An inflatable space tower tall enough to launch spacecraft has been proposed by Brendan Quine, Raj Seth and George Zhu at York University in Toronto, Canada, according to a New Scientist report. If the tower is built on a suitable mountain peak it could reach an altitude of about 20 kilometers.

"The team envisages assembling the structure from a series of modules constructed from Kevlar-polyethylene composite tubes made rigid by inflating them with a lightweight gas such as helium," New Scientist reported in a June 9 story. "To test the idea, they built a 7-meter scale model made up of six modules. Each module was built out of three laminated polyethylene tubes 8 centimeters in diameter, mounted around circular spacers and inflated with air."

A full-scale structure would require gyroscopes and active stabilization systems in each module to withstand the vagaries of wind at different altitudes. The team created a computer model of a 15-kilometer tower made up of 100 modules. Each of the modules were approximately 150 meters tall and 230 meters in diameter; they were built from inflatable tubes 2 meters across. Quine estimates it would weigh about 800,000 tons when pressurized.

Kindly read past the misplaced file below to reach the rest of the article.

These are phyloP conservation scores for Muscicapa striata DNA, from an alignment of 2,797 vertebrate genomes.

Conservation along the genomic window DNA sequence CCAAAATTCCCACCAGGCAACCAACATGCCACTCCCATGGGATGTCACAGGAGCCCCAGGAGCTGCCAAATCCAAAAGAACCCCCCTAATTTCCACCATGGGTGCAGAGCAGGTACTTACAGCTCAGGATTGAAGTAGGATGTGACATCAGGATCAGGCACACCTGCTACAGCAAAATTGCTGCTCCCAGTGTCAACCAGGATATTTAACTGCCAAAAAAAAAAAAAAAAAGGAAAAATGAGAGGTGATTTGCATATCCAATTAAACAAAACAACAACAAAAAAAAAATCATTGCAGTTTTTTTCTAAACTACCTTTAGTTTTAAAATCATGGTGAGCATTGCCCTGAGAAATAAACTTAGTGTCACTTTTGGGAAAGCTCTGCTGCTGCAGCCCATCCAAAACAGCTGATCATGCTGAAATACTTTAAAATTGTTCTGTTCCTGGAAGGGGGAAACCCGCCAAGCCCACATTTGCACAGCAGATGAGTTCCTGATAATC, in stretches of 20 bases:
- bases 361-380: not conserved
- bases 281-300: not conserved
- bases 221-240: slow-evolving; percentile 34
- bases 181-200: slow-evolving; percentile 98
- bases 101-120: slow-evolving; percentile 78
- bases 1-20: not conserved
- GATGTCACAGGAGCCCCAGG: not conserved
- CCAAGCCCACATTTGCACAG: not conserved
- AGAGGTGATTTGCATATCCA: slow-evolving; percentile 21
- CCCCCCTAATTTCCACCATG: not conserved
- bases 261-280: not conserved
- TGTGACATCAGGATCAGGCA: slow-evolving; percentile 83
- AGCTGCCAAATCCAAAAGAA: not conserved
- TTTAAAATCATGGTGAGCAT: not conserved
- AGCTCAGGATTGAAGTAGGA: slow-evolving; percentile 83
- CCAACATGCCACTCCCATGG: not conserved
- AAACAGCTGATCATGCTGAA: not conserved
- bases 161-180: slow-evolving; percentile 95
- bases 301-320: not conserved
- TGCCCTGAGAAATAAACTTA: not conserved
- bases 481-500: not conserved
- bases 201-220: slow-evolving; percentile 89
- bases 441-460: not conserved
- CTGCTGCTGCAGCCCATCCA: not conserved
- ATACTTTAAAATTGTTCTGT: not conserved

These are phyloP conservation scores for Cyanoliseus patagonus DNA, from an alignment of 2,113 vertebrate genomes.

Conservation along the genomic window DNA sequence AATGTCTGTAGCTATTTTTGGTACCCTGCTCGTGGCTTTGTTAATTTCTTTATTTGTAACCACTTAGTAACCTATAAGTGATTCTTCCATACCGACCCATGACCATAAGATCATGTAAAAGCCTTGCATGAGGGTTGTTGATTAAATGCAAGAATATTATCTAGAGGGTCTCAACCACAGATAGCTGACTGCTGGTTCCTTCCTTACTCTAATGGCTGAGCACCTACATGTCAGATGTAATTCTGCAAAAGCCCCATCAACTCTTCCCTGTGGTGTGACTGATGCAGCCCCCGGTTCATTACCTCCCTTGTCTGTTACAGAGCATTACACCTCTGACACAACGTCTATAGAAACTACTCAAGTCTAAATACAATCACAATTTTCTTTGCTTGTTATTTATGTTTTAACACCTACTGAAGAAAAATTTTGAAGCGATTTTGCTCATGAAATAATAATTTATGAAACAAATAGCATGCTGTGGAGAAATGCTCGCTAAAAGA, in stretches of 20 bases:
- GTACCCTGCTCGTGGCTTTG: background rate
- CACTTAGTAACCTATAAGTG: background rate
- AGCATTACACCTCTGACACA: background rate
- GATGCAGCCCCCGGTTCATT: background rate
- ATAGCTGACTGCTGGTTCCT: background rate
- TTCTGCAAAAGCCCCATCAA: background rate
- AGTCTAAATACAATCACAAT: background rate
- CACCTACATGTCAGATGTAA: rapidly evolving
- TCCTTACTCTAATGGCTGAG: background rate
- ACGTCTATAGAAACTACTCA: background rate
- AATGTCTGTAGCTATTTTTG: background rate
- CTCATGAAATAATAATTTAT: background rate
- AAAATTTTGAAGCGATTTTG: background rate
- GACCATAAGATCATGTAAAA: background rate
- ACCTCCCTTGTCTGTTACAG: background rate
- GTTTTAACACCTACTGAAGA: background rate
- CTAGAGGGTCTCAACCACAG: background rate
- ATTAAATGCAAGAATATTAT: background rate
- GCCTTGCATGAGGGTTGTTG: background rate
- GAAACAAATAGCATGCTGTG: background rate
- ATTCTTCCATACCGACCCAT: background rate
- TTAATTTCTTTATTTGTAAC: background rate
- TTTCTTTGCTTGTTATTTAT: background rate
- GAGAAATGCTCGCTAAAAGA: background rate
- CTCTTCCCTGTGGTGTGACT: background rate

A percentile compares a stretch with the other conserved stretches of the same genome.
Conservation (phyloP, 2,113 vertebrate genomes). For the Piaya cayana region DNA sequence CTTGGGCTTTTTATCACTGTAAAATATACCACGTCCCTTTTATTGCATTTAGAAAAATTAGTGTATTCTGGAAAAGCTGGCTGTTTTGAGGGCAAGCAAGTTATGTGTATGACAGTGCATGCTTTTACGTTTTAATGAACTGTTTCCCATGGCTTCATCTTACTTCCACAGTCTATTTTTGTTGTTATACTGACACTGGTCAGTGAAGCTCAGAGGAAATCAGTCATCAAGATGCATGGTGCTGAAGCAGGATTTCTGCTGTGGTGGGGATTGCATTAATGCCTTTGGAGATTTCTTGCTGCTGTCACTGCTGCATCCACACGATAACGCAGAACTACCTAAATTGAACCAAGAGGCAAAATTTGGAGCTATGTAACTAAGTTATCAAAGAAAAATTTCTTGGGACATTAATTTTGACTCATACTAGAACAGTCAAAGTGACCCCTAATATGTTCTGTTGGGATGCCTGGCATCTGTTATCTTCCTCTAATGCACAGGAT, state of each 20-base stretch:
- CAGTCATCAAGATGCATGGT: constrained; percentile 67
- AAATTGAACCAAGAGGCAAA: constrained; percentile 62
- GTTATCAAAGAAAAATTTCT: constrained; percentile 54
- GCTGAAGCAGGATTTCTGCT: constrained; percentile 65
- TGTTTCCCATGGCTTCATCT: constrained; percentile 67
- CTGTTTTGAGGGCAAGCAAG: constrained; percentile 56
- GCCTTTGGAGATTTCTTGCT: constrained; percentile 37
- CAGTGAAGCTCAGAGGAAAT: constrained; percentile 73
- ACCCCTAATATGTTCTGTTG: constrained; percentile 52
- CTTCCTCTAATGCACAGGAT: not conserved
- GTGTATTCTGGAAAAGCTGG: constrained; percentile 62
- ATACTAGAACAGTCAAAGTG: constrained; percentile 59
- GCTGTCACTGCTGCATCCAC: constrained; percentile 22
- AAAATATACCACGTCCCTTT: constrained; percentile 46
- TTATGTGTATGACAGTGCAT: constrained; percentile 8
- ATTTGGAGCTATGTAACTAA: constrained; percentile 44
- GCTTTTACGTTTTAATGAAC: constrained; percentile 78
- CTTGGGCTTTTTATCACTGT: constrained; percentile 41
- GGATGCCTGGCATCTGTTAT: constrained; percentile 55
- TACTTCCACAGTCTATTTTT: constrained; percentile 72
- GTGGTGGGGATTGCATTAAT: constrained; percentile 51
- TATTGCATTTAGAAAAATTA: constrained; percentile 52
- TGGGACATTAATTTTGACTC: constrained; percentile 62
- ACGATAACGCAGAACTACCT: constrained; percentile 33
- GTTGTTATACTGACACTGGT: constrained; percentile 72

Although the team has a very striking idea, science fiction fans may find it familiar.

Fans of science fiction writer David Brin may recall the towering "Needles" from his 1980 novel Sundiver.

"...the few times he had left Earth before, rising and returning by balloon, there have been the other ships to watch, bright and busy as they floated up to Power Station or back down the pressurized interior of one of the Needles.

"Neither of the great Needles had ever been boring. The thin ceramic walls that held the twenty-mile towers at sea-level pressures had been painted with gigantic murals -- huge swooping birds and pseudo science-fiction space battles copied from twenty-century magazines. It had never been claustrophobic."
(Read more about Brin's Needle Space Towers)

Readers should note that the idea submitted by Quine, Seth and Zhu is different from the idea of a space elevator, with a terminus on Earth at one end and in geostationary orbit. Although the space elevator concept was first suggested in 1895 by Konstantin Tsiolkovsky, many of us remember the minutely detailed description in Arthur C. Clarke's 1978 novel The Fountains of Paradise.

Via New Scientist.

(This Science Fiction in the News story used with permission of

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